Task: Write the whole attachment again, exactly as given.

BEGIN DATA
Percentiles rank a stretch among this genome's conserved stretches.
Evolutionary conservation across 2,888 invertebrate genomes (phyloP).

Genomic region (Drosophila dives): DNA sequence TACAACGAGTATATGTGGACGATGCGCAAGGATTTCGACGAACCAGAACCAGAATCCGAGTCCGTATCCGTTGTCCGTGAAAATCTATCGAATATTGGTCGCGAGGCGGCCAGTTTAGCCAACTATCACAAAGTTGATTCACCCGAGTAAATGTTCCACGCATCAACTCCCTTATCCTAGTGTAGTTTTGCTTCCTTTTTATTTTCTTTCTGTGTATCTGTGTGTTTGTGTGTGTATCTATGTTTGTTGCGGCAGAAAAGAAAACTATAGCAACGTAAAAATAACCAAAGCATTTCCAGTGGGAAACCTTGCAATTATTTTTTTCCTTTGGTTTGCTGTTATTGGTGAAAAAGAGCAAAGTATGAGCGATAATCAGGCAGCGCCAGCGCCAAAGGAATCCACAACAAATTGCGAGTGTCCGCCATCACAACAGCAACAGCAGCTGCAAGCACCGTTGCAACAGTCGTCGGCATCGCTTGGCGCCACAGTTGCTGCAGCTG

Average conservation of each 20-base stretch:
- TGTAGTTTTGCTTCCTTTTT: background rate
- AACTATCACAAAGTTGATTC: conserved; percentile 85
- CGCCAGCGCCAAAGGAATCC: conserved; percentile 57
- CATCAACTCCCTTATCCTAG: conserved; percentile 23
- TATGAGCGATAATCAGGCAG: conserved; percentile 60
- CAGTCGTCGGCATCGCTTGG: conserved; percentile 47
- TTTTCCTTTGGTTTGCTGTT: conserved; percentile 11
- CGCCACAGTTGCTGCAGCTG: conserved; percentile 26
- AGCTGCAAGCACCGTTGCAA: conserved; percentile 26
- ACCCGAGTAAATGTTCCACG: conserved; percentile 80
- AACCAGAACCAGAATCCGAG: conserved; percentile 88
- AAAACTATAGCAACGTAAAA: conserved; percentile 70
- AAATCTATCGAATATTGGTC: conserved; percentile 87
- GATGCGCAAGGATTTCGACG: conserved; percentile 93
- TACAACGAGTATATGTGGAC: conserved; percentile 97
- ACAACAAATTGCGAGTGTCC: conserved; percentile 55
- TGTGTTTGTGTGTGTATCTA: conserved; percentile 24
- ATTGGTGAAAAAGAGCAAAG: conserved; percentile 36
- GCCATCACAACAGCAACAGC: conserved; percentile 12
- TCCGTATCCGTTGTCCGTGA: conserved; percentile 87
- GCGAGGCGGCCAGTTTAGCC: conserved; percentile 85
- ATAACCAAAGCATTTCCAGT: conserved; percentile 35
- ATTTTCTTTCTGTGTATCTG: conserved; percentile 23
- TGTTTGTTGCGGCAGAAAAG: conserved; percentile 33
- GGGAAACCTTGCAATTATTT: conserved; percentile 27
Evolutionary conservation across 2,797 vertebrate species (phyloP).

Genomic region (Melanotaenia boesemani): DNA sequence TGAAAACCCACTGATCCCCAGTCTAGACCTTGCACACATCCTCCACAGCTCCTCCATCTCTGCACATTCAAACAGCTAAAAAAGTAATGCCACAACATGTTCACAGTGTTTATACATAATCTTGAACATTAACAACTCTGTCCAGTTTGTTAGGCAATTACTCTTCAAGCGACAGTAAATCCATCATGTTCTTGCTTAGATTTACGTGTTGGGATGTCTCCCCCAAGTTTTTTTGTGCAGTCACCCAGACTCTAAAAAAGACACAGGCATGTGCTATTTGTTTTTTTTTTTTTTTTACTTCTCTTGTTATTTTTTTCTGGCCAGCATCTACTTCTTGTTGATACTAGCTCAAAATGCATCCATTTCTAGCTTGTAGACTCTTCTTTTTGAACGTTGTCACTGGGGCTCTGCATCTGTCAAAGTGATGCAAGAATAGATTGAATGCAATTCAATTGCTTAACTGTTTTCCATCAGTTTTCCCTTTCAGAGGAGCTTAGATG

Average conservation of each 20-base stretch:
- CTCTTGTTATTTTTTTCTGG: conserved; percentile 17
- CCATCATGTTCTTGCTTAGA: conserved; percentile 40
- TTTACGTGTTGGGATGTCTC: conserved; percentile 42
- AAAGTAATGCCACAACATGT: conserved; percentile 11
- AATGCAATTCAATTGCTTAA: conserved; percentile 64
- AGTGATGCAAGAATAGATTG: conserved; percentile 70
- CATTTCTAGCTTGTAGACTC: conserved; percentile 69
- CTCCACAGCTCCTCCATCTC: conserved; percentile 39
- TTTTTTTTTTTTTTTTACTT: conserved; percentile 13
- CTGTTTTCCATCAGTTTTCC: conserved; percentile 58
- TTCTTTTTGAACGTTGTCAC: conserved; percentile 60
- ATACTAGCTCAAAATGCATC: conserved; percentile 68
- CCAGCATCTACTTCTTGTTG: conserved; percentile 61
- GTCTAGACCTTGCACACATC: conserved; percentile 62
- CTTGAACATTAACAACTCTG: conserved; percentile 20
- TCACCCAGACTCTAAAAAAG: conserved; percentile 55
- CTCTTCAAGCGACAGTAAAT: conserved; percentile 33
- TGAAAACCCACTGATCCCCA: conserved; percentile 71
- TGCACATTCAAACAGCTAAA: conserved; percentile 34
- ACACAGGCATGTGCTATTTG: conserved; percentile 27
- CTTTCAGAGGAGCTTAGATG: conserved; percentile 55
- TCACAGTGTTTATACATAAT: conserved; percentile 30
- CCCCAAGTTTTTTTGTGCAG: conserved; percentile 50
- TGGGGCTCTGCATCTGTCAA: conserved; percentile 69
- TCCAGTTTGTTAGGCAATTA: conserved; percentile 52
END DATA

Percentiles rank a stretch among this genome's conserved stretches.
Evolutionary conservation across 2,888 invertebrate genomes (phyloP).

Genomic region (Drosophila dives): DNA sequence TACAACGAGTATATGTGGACGATGCGCAAGGATTTCGACGAACCAGAACCAGAATCCGAGTCCGTATCCGTTGTCCGTGAAAATCTATCGAATATTGGTCGCGAGGCGGCCAGTTTAGCCAACTATCACAAAGTTGATTCACCCGAGTAAATGTTCCACGCATCAACTCCCTTATCCTAGTGTAGTTTTGCTTCCTTTTTATTTTCTTTCTGTGTATCTGTGTGTTTGTGTGTGTATCTATGTTTGTTGCGGCAGAAAAGAAAACTATAGCAACGTAAAAATAACCAAAGCATTTCCAGTGGGAAACCTTGCAATTATTTTTTTCCTTTGGTTTGCTGTTATTGGTGAAAAAGAGCAAAGTATGAGCGATAATCAGGCAGCGCCAGCGCCAAAGGAATCCACAACAAATTGCGAGTGTCCGCCATCACAACAGCAACAGCAGCTGCAAGCACCGTTGCAACAGTCGTCGGCATCGCTTGGCGCCACAGTTGCTGCAGCTG

Average conservation of each 20-base stretch:
- TGTAGTTTTGCTTCCTTTTT: background rate
- AACTATCACAAAGTTGATTC: conserved; percentile 85
- CGCCAGCGCCAAAGGAATCC: conserved; percentile 57
- CATCAACTCCCTTATCCTAG: conserved; percentile 23
- TATGAGCGATAATCAGGCAG: conserved; percentile 60
- CAGTCGTCGGCATCGCTTGG: conserved; percentile 47
- TTTTCCTTTGGTTTGCTGTT: conserved; percentile 11
- CGCCACAGTTGCTGCAGCTG: conserved; percentile 26
- AGCTGCAAGCACCGTTGCAA: conserved; percentile 26
- ACCCGAGTAAATGTTCCACG: conserved; percentile 80
- AACCAGAACCAGAATCCGAG: conserved; percentile 88
- AAAACTATAGCAACGTAAAA: conserved; percentile 70
- AAATCTATCGAATATTGGTC: conserved; percentile 87
- GATGCGCAAGGATTTCGACG: conserved; percentile 93
- TACAACGAGTATATGTGGAC: conserved; percentile 97
- ACAACAAATTGCGAGTGTCC: conserved; percentile 55
- TGTGTTTGTGTGTGTATCTA: conserved; percentile 24
- ATTGGTGAAAAAGAGCAAAG: conserved; percentile 36
- GCCATCACAACAGCAACAGC: conserved; percentile 12
- TCCGTATCCGTTGTCCGTGA: conserved; percentile 87
- GCGAGGCGGCCAGTTTAGCC: conserved; percentile 85
- ATAACCAAAGCATTTCCAGT: conserved; percentile 35
- ATTTTCTTTCTGTGTATCTG: conserved; percentile 23
- TGTTTGTTGCGGCAGAAAAG: conserved; percentile 33
- GGGAAACCTTGCAATTATTT: conserved; percentile 27
Evolutionary conservation across 2,797 vertebrate species (phyloP).

Genomic region (Melanotaenia boesemani): DNA sequence TGAAAACCCACTGATCCCCAGTCTAGACCTTGCACACATCCTCCACAGCTCCTCCATCTCTGCACATTCAAACAGCTAAAAAAGTAATGCCACAACATGTTCACAGTGTTTATACATAATCTTGAACATTAACAACTCTGTCCAGTTTGTTAGGCAATTACTCTTCAAGCGACAGTAAATCCATCATGTTCTTGCTTAGATTTACGTGTTGGGATGTCTCCCCCAAGTTTTTTTGTGCAGTCACCCAGACTCTAAAAAAGACACAGGCATGTGCTATTTGTTTTTTTTTTTTTTTTACTTCTCTTGTTATTTTTTTCTGGCCAGCATCTACTTCTTGTTGATACTAGCTCAAAATGCATCCATTTCTAGCTTGTAGACTCTTCTTTTTGAACGTTGTCACTGGGGCTCTGCATCTGTCAAAGTGATGCAAGAATAGATTGAATGCAATTCAATTGCTTAACTGTTTTCCATCAGTTTTCCCTTTCAGAGGAGCTTAGATG

Average conservation of each 20-base stretch:
- CTCTTGTTATTTTTTTCTGG: conserved; percentile 17
- CCATCATGTTCTTGCTTAGA: conserved; percentile 40
- TTTACGTGTTGGGATGTCTC: conserved; percentile 42
- AAAGTAATGCCACAACATGT: conserved; percentile 11
- AATGCAATTCAATTGCTTAA: conserved; percentile 64
- AGTGATGCAAGAATAGATTG: conserved; percentile 70
- CATTTCTAGCTTGTAGACTC: conserved; percentile 69
- CTCCACAGCTCCTCCATCTC: conserved; percentile 39
- TTTTTTTTTTTTTTTTACTT: conserved; percentile 13
- CTGTTTTCCATCAGTTTTCC: conserved; percentile 58
- TTCTTTTTGAACGTTGTCAC: conserved; percentile 60
- ATACTAGCTCAAAATGCATC: conserved; percentile 68
- CCAGCATCTACTTCTTGTTG: conserved; percentile 61
- GTCTAGACCTTGCACACATC: conserved; percentile 62
- CTTGAACATTAACAACTCTG: conserved; percentile 20
- TCACCCAGACTCTAAAAAAG: conserved; percentile 55
- CTCTTCAAGCGACAGTAAAT: conserved; percentile 33
- TGAAAACCCACTGATCCCCA: conserved; percentile 71
- TGCACATTCAAACAGCTAAA: conserved; percentile 34
- ACACAGGCATGTGCTATTTG: conserved; percentile 27
- CTTTCAGAGGAGCTTAGATG: conserved; percentile 55
- TCACAGTGTTTATACATAAT: conserved; percentile 30
- CCCCAAGTTTTTTTGTGCAG: conserved; percentile 50
- TGGGGCTCTGCATCTGTCAA: conserved; percentile 69
- TCCAGTTTGTTAGGCAATTA: conserved; percentile 52